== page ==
Saturday, October 29, 2011

Cactus and Eggs with Sacaton Relish on Navajo Fry Bread

I’m not sure I’d want to attempt cooking without modern conveniences like a food processor and bottles of oil and jars of spices at hand, but it’s so interesting to learn about the techniques and ingredients used by Native Americans in the days before Columbus arrived. I received a review copy of Spirit of the Harvest, a James Beard and IACP award-winning book, and it describes the foods of Native American Indians from each part of what is now the US. The book is organized by region with recipes and information from the tribes that lived in each area. Traditional approaches to the dishes are explained, but the recipes themselves have been adapted to more contemporary practices. You won’t need to procure bear fat which was used for cooking some of these dishes in the traditional manner since these days vegetable oil, or if you prefer bacon fat, can be used instead. Primary ingredients are kept the same for the most part though. I didn’t realize Jerusalem artichokes are native to this land, and the Cherokee used them in various relishes, pickles, and preserves. There’s a recipe for spiced Jerusalem artichokes with cider vinegar, mustard seeds, dill seeds, and fresh dill. Jerusalem artichokes show up again in a dish from Plains tribes that’s adapted from a technique of burying tubers in hot coals to cook them. Here, broiling is suggested instead. From the Northeast, there’s a hearty fish soup with mushrooms and lima beans from the Iroquois and maple popcorn balls from the Algonquians, there are huckleberry and cranberry fritters from the Northwest, and from the Southeast, there’s a carrot bread made with cornmeal, honey, and dried blueberries. There are also recipes for game like roasted buffalo and buffalo jerky, stewed grouse, sugar pumpkin stuffed with venison, ducks stuffed with wild rice and mushrooms, and Pueblo rabbit.

It’s interesting to see the various types of breads including ones that are baked, others that are fried, and some that are grilled or cooked on a griddle. Cast-iron pans had been obtained by Native Americans through trade, and young women who attended non-native schools in the late nineteenth century learned about cooking with yeast and flour. Also, by that time, many Indian homes included wood-burning stoves and ovens. The first bread I wanted to try was Navajo fry bread. In the Southwest chapter, there’s a dish of prickly pear cactus and eggs which is to be served with tortillas or bread and a relish or salsa. I made a vegetarian version of it and served it on top of fry bread garnished with the Sacaton relish. The cactus and eggs element is essentially a hash. Rather than making it with bacon, I made a hash of potatoes and mushrooms and added the other ingredients from the recipe which included cooked, chopped prickly pear cactus pads, minced onion, and ground New Mexican red chile powder. The cactus pads, or nopales, are easy to find fresh here in Austin. I chopped them into strips, boiled and drained them, and then added them to the hash. If not available fresh, they are also sold already cooked in cans. If you've never tasted nopales, they taste like a very slightly tangy green bean. The Sacaton relish was a quickly-cooked salsa with mild green chiles, chopped jalapeno, minced onion, and diced fresh tomatoes. To make the fry bread, the dough was stirred together and left to rest for 30 minutes. Then, a small handful at a time was patted into a round about one-eighth of an inch thick and fried in vegetable oil. I spooned the hash on top of each piece of fry bread, topped that with a fried egg, and garnished with the tomato and chile relish.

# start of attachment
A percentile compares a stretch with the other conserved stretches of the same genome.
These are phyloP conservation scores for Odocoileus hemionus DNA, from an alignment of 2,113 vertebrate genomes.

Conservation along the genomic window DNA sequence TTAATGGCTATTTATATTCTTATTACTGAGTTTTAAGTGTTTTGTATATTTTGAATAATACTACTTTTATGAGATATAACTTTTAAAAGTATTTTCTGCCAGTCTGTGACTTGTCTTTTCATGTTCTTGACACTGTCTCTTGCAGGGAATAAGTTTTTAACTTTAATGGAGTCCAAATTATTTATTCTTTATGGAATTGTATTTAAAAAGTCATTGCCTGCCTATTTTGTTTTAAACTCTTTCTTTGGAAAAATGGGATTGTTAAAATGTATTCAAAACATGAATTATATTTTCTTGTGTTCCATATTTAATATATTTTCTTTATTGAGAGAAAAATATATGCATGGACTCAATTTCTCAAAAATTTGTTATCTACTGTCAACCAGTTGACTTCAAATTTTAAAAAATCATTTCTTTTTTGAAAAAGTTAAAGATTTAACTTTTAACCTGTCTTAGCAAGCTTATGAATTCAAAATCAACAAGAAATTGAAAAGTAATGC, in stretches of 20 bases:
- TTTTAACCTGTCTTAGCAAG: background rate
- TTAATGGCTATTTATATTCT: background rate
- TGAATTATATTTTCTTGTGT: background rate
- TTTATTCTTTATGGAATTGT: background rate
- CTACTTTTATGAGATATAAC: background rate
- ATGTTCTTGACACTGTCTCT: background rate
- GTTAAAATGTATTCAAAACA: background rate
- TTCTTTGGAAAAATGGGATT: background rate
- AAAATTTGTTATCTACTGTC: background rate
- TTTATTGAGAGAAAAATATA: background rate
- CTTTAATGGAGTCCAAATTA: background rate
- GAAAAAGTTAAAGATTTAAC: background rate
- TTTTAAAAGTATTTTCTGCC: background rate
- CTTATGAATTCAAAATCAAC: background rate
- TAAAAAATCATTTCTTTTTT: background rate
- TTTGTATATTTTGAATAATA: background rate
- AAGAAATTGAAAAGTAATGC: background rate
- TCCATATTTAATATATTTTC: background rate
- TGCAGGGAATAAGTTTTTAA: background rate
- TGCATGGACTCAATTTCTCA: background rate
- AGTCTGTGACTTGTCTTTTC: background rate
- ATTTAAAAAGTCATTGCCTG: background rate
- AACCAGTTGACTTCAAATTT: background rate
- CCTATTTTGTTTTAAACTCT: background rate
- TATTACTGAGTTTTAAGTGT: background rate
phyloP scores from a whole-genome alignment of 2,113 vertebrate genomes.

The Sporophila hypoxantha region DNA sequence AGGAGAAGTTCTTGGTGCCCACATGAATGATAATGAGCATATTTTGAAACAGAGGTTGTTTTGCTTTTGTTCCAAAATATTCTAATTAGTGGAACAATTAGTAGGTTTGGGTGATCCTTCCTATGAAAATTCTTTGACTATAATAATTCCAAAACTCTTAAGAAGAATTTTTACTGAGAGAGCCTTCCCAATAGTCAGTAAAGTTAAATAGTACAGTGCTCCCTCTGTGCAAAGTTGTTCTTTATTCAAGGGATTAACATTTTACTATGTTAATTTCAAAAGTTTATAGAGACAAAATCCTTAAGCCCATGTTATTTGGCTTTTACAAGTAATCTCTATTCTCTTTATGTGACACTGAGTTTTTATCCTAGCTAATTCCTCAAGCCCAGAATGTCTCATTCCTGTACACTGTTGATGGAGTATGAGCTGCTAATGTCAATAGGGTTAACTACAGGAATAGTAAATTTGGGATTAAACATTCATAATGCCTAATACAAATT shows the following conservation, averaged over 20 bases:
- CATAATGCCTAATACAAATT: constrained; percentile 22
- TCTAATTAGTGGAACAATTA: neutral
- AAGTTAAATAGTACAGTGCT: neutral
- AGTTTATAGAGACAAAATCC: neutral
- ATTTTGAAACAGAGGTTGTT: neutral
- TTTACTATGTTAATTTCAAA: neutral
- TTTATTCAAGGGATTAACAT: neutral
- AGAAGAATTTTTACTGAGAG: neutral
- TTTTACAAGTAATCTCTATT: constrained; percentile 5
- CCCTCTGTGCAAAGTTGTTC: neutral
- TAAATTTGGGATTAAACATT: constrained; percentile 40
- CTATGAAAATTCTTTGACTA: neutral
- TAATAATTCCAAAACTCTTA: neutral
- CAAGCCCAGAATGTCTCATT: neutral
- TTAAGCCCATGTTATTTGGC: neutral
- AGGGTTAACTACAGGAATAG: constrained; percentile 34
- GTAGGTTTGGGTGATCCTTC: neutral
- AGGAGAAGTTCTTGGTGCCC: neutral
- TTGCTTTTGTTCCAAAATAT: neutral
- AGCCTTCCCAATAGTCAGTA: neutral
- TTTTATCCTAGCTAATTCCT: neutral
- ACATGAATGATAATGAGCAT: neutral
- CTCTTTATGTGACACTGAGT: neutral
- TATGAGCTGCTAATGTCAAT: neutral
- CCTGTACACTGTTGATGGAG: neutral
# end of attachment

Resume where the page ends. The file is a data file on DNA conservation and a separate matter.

I have to tell you that tasting this fry bread inspired one of those little dances I do around the kitchen when I get really excited about food. Puffy, crispy, chewy, and delicious is what it was. Be sure to let it cool a bit before attempting to taste it. Don’t ask why I suggest that. The hash with fried egg and relish was perfect on the fry bread, but of course you could go the route of Indian tacos and top the breads with your favorite taco fillings. Or, you might choose to make the breads into sweet treats with honey or powdered sugar. However you wish to serve them, they’re very worth trying.

Navajo Fry Bread
Re-printed with publisher’s permission, Stewart Tabori & Chang.

3 cups unbleached flour
2 teaspoons baking powder (increase to 3 teaspoons at high altitudes)
1 teaspoon salt
1 ½ cups warm water or millk
1 tablespoon oil
Oil for deep frying

In a mixing bowl, combine all ingredients except oil and knead until smooth. Rub oil over dough. Cover and let sit for about 30 minutes. Either pat or roll out enough dough to fit in the palm of your hand in a circle about 1/8th inch thick, and deep-fry in hot oil. Usually Fry Bread is a little larger than the size of your hand. Makes 10 to 12 Fry Breads.

Note: I cut the recipe in half, and it worked very well. I also pan-fried, rather than deep-frying, the bread with hot oil in a saute pan for about two minutes per side.

Wednesday, October 26, 2011

Caramel Crumb Bars

I don't usually show you the same thing twice, but these caramel bars are worth mentioning again. The first time they appeared, they were one of three cookies in a post and didn't get enough of the spotlight. I made them again recently for a bake sale, and now I'm giving them the attention they deserve. They're from The Modern Baker by Nick Malgieri, and he notes that if he had to choose a favorite cookie this would be it. That's a serious statement coming from someone who has baked as much as he has. I don't know that I could pick one favorite cookie. Maybe I could narrow down a few favorites I've baked this year or possibly an all-time top ten list. Can you name one favorite cookie? I did make one change to the bars this time. Rather than baking them in a nine by thirteen-inch pan, I used a nine-inch square pan. I wanted each layer to be a little thicker than they were last time. I left them in the oven for a few extra minutes, and the change in pan size seemed to work fine.